INDIANAPOLIS (AP) — Federal agents arrested Center Township’s former chief financial officer on Tuesday on charges alleging he spent nearly $344,000 in money meant for Indianapolis’ poor to buy his home, a pickup truck and jewelry.
Alan Mizen was taken into custody at his Zionsville home and was released without bond after making an initial appearance in federal court in Indianapolis, according to Assistant U.S. Attorney Brad Blackington, the lead prosecutor on the case. He is charged with embezzling federal program funds and could face up to 10 years in prison.
Reached by phone hours after Mizen’s arrest, a woman who said she was his wife, said she hadn’t spoken to her husband since he was hauled away and that he had left his cellphone at home. She did not give her name and declined to discuss the allegations against him.
According to the criminal complaint, Mizen wrote a check from the Center Township bank account on June 10, 2010, for $343,541.08 and deposited it in a personal PNC Bank account. He then transferred the money to other accounts that he drew from until July 2012.
He spent $200,000 on his home and roughly $19,000 for the truck, prosecutors allege. He also used the money to pay for his son’s college education and personal vacations, including a trip to the Cayman Islands in August of 2010, where $8,900 was spent on the jewelry, according to the complaint.
Agents seized Mizen’s truck, and a diamond ring and necklace on Tuesday and placed a “lis pendens” on his home alerting potential buyers that it is the subject of a continuing lawsuit.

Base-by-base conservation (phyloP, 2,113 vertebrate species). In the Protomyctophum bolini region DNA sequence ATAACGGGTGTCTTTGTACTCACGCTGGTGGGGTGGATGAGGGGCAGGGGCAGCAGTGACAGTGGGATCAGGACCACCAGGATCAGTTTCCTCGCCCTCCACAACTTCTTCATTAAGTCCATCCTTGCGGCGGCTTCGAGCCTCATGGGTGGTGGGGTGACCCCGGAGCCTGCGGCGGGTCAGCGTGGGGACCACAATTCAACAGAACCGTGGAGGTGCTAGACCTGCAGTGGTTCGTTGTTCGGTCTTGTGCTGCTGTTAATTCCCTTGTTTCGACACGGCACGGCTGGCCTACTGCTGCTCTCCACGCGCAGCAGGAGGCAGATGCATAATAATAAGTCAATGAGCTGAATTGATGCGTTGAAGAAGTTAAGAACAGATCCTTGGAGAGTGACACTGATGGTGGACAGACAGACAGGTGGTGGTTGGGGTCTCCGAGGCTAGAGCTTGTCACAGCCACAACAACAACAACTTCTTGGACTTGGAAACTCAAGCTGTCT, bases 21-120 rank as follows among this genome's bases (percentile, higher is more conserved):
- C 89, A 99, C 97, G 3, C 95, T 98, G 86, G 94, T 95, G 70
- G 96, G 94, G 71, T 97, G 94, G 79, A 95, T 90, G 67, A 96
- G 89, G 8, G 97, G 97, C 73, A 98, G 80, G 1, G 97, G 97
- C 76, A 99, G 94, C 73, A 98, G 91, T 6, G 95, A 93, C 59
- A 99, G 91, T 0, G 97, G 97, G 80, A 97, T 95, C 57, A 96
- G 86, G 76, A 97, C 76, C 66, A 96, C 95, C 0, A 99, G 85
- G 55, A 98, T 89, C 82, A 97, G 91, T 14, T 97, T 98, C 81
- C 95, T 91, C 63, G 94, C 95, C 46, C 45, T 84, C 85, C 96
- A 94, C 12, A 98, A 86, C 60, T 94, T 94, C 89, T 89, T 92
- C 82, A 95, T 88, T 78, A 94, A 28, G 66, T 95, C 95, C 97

Flanked by officials from the FBI, IRS, and the Indiana State Board of Accounts, U.S. Attorney Joe Hogsett said the charges were the result of work by a state and federal task force investigating public corruption.
“All of these of course were taxpayer funds that were used to finance his own personal expenditures,” Hogsett said. “I say this is a sad day for the residents and taxpayers of Center Township, because as most of you know, township funds are largely used for emergency assistance and service to residents of Center Township.”
It was a State Board of Accounts audit that first uncovered the suspicious check Mizen wrote in June 2010. Mizen stopped working as the township’s financial officer in January 2011 after a separate audit found he had claimed roughly $170,000 in overtime and comp time, despite working as a salaried employee.
“It’s to me a betrayal of the public trust and erodes public confidence, and undermines the structure of the government that we have here in Indiana. And if left unchecked, it threatens the way that government and our way of life here in Indiana,” said State Examiner Paul Joyce, who heads the State Board of Accounts.
Indiana’s townships, a subset of each county and different from the state’s towns and cities, serve only a few functions, chiefly providing emergency assistance to the poor. State leaders have tried before to eliminate township government, calling it redundant and outdated, but have been unsuccessful.